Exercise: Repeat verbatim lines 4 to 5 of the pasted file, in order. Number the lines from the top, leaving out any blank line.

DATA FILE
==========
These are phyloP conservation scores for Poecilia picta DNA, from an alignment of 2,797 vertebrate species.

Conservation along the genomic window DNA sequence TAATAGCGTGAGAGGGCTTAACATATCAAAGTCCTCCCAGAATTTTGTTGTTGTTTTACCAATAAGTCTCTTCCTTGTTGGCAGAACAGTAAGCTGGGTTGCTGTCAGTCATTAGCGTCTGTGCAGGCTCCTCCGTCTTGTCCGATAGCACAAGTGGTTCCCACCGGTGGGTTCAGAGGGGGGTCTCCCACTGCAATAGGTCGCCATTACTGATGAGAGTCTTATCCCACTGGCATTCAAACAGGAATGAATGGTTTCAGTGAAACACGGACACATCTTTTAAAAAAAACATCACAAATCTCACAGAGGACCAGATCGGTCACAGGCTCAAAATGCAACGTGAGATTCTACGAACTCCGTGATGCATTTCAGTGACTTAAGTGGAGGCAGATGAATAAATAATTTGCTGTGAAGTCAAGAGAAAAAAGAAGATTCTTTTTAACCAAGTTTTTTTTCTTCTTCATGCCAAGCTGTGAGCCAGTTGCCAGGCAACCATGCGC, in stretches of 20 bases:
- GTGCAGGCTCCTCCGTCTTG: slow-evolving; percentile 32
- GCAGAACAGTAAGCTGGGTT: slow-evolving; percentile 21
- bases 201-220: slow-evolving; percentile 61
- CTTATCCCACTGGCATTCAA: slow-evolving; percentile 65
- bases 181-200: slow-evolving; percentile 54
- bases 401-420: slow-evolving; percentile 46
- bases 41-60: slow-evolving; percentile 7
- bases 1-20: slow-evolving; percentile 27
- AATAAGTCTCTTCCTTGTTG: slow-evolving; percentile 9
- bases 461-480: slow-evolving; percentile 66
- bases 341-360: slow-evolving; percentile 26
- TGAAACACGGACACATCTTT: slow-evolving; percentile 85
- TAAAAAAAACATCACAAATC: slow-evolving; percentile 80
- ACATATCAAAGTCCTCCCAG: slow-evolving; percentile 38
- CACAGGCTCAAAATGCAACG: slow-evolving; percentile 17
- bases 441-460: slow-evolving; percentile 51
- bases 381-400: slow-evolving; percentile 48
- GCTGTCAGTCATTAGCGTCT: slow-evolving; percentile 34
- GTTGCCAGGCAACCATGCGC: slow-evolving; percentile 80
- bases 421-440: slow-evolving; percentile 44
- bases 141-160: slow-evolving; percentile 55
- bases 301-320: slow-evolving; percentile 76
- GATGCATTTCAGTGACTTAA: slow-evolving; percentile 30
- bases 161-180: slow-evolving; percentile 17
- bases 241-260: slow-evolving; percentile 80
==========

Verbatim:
- GCAGAACAGTAAGCTGGGTT: slow-evolving; percentile 21
- bases 201-220: slow-evolving; percentile 61